People are paying more attention to it and it’s becoming more and more of a story for a number of different reasons. Privacy is very important to Americans, but I think for a number of years, as all these new services and products became available at lightning speed, we started giving up on privacy. We took a turn as a society where people started to think, “It’s inevitable. There’s no way these social media companies, the government, whoever, it’s just a necessary evil that they’re going to track my information.

With legislation in Europe, GDPR, California and Virginia and a number of other states that have passed legislation that has caused these big websites to provide some consent. This is unrealistic in terms of cookie consent, as cookies are only the tip of the iceberg of how this data is collected and used. Now customers see they have choices. They’re also finding that with the passage of these regulatory laws or the anticipation of them being passed, they’re starting to see lawsuits and they’re starting to read more press about data breaches, which is a different issue than in which this report dipped.

The effects of data breaches affect more and more people because much of this information goes on the dark web, and it can be years after a data breach that the reputation, credit or financial situation of someone take a major hit. For all these reasons, people pay more attention to it than they did just a few years ago. I hope this is a wake-up call for businesses.

Is data anonymity disappearing? Even if users are “anonymized”, is there so much data collected about our health care, finances and education that it is relatively possible to identify individuals?

The short answer is yes. The purpose of Lokker’s research was to look at a number of different industries and through the lens of a number of different data privacy risks. One of the areas at risk was fingerprint scripts. These fingerprint scripts are a way for people to bypass cookie restrictions. It’s a way for people to link protected credentials or protected health information to consumers by viewing their browser settings. They can fill in the blanks and figure out who those people are, then combine that with other data they might have about that person and build a bigger case on an individual. It’s a technology that exists specifically to circumvent organizations that are trying to move around and master cookie consent, so that they can drill into people’s identities and they can’t be anonymous.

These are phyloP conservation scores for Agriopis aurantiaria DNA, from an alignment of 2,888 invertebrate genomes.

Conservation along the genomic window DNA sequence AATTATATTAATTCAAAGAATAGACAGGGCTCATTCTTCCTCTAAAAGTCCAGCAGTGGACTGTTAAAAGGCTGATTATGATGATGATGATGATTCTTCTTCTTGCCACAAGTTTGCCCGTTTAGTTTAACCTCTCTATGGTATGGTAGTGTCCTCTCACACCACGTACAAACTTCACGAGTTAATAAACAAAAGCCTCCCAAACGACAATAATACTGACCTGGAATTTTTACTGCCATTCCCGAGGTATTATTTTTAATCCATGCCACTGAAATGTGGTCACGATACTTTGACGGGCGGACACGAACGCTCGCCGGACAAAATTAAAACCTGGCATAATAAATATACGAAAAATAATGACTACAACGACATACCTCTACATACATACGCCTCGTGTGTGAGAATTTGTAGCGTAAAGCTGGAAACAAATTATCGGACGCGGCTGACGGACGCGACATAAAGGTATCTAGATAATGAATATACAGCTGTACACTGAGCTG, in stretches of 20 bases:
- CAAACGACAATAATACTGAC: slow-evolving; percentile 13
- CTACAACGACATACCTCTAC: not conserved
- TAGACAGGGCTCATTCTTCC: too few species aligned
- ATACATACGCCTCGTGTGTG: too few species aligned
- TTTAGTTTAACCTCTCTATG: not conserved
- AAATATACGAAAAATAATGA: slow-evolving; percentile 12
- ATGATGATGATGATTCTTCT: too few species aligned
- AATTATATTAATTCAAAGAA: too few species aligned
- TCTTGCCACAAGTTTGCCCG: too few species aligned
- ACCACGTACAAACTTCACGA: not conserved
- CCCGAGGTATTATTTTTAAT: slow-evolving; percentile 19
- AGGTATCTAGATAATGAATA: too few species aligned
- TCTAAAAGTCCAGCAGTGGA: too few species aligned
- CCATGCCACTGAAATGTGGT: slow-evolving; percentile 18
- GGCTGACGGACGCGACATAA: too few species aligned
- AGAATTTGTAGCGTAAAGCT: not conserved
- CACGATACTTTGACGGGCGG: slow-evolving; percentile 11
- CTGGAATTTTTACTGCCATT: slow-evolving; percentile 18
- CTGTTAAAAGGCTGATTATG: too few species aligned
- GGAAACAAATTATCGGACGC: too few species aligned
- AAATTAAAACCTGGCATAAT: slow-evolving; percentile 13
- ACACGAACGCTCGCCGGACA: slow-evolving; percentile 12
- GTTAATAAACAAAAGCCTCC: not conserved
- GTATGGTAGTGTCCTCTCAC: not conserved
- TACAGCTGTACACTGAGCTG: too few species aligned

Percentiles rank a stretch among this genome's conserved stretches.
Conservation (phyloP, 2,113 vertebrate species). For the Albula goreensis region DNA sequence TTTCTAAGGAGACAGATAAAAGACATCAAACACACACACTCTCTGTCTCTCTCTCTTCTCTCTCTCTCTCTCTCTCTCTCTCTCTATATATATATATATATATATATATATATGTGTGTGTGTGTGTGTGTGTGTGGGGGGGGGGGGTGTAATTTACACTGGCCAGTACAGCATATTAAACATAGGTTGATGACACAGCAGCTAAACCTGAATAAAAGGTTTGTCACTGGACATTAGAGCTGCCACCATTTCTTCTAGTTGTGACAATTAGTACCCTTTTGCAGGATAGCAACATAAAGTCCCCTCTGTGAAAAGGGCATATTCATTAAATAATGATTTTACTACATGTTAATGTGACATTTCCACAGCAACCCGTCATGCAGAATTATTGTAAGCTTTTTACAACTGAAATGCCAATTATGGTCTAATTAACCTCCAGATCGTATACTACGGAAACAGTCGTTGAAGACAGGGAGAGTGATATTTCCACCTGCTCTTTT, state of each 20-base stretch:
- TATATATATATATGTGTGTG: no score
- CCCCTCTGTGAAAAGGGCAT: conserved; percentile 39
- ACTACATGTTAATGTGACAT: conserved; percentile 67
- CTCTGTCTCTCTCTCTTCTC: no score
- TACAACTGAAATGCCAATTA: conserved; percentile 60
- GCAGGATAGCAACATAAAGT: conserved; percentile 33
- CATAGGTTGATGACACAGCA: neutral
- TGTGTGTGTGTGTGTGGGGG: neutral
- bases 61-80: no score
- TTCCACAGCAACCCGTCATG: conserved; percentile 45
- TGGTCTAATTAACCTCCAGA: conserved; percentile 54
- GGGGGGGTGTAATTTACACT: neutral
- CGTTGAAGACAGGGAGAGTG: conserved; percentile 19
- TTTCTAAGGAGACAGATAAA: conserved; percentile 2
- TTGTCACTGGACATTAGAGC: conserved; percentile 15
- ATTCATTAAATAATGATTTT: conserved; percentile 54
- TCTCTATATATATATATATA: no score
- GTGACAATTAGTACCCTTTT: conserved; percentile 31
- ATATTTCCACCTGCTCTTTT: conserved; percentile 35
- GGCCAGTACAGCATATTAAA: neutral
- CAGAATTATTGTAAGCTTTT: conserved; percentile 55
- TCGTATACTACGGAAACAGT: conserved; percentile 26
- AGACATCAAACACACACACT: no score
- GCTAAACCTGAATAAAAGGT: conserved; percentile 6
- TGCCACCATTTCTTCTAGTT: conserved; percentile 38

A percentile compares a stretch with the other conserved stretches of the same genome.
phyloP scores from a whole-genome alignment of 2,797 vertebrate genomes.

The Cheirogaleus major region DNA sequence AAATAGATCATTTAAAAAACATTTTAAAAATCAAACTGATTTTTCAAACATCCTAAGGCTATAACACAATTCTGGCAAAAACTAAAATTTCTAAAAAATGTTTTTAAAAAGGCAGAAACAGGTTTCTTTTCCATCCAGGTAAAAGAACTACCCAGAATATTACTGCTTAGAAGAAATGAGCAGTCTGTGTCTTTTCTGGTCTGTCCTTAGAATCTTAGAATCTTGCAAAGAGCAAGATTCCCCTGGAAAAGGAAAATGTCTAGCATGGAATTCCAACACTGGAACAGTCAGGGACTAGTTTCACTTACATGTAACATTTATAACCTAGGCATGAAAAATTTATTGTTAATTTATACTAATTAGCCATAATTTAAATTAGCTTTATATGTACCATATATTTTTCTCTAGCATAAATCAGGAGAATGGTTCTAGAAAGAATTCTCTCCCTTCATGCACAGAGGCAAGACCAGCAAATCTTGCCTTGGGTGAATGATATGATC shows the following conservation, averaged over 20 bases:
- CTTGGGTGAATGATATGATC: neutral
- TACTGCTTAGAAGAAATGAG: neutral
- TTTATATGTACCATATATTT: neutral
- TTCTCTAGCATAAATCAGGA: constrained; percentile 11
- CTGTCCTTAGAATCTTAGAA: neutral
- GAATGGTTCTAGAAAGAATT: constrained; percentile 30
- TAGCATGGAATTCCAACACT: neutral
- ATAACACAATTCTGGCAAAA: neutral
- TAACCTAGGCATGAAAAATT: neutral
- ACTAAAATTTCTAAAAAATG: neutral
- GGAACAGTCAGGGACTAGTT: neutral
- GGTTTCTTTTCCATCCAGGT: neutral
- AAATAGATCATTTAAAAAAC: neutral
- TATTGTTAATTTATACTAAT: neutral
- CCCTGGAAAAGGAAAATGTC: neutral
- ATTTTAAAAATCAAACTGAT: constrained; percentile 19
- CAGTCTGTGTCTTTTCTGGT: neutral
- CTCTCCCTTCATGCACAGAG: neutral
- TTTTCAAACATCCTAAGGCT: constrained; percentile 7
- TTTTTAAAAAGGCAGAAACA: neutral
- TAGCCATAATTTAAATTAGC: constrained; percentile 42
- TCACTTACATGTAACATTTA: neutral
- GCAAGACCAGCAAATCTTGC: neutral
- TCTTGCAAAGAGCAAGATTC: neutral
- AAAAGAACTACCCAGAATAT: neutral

In the line of work I was in before, it was a real problem that we saw this information being used to construct false identities and for all kinds of financial crimes. Anonymity has been diminished by all these different technologies.

Data has become an important part of the art of governing. Should we expect to see more nation states attempting to compromise data privacy? Is this turning into some sort of digital cold war?

There is no doubt that nation states are very aggressively attacking our data at all levels. Whether it’s nation states directly or people sponsored by nation states – financially, personally, reputationally, and then obviously intellectual property rights. It’s a huge problem in this space and it’s definitely not getting better. According to Lokker’s report, one of the nine areas they looked at was foreign domains. They are looking at Russia, Iran, China, Belarus, which is a substitute for Russia. Certainly, the data showed that there were a lot of third, fourth, and fifth-party entities that were on public websites that had scripts from those countries. I think it was over 10,000 or 11,000 scripts that were identified. It is certainly a real problem.

What to read next: